Fishing for dollars
Since its opening 25 years ago, the Tennessee Aquarium has attracted:
* 23 million visitors
* $3.29 billion of economic impact for Hamilton County
* $189.6 million in state and local tax revenues
Source: University of Tennessee at Knoxville’s Center for Sustainable Business and Development. Estimates based on people surveyed who said their primary reason to visit Chattanooga was the Tennessee Aquarium
In the 25 years since its glass peaks were raised above the Tennessee River to frame Chattanooga's skyline, the Tennessee Aquarium has been at the epicenter of the city's downtown revival.
Since its opening on May 1, 1992, more than 23 million people have visited what has become the region's biggest attraction.
A new economic study estimates those visitors have pumped nearly $3.3 billion into Hamilton County's economy and helped spur more than $5 billion in private investment downtown.
Last year alone, out-of-state tourists coming to visit the Tennessee Aquarium are estimated to have had an economic impact totaling $115.7 million, according to a study by the University of Tennessee's Center for Sustainable Business and Development.
"The opening of the aquarium was really the beginning of the renaissance of our city," said Bob Doak, president of the Chattanooga Area Convention and Visitors Bureau. "The vision our community leaders had to transform our city began with the aquarium, and without the aquarium we would not be where we are today."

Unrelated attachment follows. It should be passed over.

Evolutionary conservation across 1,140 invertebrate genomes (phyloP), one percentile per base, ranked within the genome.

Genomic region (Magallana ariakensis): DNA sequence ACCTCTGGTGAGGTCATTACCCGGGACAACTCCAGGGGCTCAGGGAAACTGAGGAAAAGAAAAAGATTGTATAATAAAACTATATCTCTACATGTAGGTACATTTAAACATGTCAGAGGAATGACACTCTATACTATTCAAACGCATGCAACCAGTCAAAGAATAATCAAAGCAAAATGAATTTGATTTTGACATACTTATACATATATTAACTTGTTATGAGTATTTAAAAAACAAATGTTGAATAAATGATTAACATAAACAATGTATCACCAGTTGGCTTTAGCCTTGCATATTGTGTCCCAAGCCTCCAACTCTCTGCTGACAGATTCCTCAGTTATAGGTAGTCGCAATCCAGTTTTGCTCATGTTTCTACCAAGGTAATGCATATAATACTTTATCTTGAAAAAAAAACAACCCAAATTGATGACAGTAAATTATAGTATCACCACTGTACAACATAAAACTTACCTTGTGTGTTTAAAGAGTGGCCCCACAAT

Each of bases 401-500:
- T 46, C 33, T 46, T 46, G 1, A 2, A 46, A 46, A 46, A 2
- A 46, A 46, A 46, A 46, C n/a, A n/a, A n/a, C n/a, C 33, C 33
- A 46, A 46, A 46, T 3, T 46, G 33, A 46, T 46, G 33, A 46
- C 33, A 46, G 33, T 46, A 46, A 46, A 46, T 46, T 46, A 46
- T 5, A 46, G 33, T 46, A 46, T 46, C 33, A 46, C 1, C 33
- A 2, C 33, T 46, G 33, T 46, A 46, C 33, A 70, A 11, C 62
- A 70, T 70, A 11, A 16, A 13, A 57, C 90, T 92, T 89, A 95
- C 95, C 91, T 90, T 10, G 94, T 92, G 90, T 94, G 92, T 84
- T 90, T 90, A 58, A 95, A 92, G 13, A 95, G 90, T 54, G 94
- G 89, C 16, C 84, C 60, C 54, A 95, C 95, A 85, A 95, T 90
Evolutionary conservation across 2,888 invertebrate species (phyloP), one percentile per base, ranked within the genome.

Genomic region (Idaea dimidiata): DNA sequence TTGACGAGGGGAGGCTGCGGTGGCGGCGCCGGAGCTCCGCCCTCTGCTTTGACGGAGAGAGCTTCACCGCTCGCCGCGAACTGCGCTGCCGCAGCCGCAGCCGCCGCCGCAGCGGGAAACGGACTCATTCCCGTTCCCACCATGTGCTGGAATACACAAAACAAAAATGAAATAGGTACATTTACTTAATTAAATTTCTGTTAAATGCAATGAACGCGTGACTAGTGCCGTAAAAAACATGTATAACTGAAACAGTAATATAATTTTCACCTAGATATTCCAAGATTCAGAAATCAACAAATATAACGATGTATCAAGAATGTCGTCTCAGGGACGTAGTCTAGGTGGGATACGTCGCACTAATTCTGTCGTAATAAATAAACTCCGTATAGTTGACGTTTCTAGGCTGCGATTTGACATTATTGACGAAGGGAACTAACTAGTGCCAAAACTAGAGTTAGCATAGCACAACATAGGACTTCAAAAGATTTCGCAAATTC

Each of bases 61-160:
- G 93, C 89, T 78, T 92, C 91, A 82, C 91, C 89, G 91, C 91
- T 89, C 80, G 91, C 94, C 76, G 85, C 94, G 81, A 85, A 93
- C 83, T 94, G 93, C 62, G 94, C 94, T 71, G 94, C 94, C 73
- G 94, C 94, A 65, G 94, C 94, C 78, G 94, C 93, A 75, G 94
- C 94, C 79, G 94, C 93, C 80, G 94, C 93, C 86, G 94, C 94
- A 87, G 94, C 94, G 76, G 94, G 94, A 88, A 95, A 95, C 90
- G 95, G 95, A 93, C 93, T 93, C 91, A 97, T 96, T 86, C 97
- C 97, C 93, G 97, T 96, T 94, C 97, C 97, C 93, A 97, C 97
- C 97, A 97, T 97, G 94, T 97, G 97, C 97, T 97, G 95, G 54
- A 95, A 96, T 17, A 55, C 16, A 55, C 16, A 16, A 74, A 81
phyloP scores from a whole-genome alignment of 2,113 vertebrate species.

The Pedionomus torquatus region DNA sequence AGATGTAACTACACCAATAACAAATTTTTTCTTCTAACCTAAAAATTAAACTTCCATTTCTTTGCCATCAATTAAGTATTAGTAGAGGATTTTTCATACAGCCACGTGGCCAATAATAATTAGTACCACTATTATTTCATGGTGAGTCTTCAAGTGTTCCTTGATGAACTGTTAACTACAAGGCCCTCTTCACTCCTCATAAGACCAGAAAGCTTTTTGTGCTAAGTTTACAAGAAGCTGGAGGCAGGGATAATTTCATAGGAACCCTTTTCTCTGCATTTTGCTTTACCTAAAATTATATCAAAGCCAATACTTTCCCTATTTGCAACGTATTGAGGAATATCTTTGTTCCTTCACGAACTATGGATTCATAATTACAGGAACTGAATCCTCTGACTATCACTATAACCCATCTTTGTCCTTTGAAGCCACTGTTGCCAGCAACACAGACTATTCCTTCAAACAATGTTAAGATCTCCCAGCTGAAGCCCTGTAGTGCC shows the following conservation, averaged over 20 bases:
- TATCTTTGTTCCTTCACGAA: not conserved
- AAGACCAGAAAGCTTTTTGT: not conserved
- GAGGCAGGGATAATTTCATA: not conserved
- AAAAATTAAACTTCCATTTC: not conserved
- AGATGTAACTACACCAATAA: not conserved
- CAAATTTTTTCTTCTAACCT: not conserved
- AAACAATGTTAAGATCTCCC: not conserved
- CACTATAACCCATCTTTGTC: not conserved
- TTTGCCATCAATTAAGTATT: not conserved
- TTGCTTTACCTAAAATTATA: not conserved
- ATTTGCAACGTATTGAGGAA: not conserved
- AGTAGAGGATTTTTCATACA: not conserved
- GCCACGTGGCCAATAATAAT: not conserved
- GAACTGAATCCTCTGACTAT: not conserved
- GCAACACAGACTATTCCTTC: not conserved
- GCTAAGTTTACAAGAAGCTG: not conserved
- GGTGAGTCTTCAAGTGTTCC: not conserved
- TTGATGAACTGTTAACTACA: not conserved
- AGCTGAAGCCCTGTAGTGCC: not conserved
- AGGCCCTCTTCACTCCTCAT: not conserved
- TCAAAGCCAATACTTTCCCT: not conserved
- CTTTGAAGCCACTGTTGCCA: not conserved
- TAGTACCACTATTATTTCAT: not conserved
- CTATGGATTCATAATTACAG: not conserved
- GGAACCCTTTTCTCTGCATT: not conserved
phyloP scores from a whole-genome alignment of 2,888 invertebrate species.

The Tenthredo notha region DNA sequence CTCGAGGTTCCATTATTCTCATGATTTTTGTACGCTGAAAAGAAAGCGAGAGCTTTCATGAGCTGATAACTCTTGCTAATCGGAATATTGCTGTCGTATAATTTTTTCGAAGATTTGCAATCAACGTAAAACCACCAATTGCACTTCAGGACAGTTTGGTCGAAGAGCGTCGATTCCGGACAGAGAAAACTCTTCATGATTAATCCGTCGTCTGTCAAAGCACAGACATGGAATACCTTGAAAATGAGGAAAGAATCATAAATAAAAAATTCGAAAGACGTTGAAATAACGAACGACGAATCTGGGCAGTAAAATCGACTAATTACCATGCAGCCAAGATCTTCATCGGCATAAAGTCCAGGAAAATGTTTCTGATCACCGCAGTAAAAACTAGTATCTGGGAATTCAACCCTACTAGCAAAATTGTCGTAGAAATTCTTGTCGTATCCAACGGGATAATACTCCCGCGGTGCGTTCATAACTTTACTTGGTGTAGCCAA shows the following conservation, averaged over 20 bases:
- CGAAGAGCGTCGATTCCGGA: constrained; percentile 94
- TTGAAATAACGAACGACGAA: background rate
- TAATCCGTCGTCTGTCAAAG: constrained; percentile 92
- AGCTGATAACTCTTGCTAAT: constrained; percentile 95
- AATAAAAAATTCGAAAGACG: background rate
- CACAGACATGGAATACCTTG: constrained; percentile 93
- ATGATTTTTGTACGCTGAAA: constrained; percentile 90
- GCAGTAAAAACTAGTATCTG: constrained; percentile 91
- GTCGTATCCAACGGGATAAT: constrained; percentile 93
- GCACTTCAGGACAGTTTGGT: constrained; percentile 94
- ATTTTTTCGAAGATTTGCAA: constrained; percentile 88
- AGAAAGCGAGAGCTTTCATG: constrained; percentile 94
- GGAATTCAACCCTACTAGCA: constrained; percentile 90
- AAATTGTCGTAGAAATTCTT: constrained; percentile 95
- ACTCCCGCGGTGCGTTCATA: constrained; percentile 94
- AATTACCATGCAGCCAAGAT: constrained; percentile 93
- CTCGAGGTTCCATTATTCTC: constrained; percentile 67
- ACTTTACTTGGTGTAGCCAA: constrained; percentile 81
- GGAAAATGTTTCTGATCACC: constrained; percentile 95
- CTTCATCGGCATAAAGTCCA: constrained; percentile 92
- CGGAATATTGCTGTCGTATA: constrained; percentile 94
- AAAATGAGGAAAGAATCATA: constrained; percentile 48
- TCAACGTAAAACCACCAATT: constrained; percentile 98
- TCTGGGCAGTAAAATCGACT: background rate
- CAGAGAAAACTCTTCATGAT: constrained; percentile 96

The initial success of the community-backed attraction helped not only to expand the mission and scope of the world's largest freshwater aquarium, it helped revive the downtown waterfront and encourage the building of dozens of restaurants, shops, hotels and other tourist-oriented attractions.
"Before the aquarium was built, when I left work some nights there wouldn't be a soul on Broad or Market streets,' said Keith Sanford, the former Chattanooga market president of First Tennessee Bank who was a charter member of the aquarium and became its president last year. "Today, those downtown streets are filled with people, even on most weeknights, and a lot of that has to do with what began with the aquarium."
Mitch Patel, president of Chattanooga-based Vision Hospitality Corp., credits the aquarium for much of the growth in the city's $1 billion-a-year tourism industry.
"Before the aquarium opened 25 years ago, Chattanooga was known as a place where tourists would stop on their way to Florida and maybe see Rock City and Ruby Falls on [Lookout] mountain," Patel recalled.
"But it was not a destination tourist city like it has become. The aquarium and those who had the vision to make it happen were key to helping make Chattanooga the place it is today, where people want to come and stay for a few days or even move to and live."
Vision Hospitality is building its ninth hotel in Hamilton County, among its nearly three dozen properties across five states.
As a catalyst for growth, the aquarium and other attractions helped to increase the hotel business in Hamilton County nearly fourfold. In 1991, the last full year before the aquarium opened, Hamilton County hotels captured $47 million in total revenues. Last year they generated $187 million in revenues, according to the Hamilton County Trustee's Office.
Before the aquarium opened, the only major hotel built downtown in decades was the Marriott, which that opened in 1986 next to the Trade Center. Since 1992, more than a dozen hotels have been added across Chattanooga, and more than $140 million in new hotels are being built or in the pipeline in Hamilton County, including five luxury or boutique hotels downtown.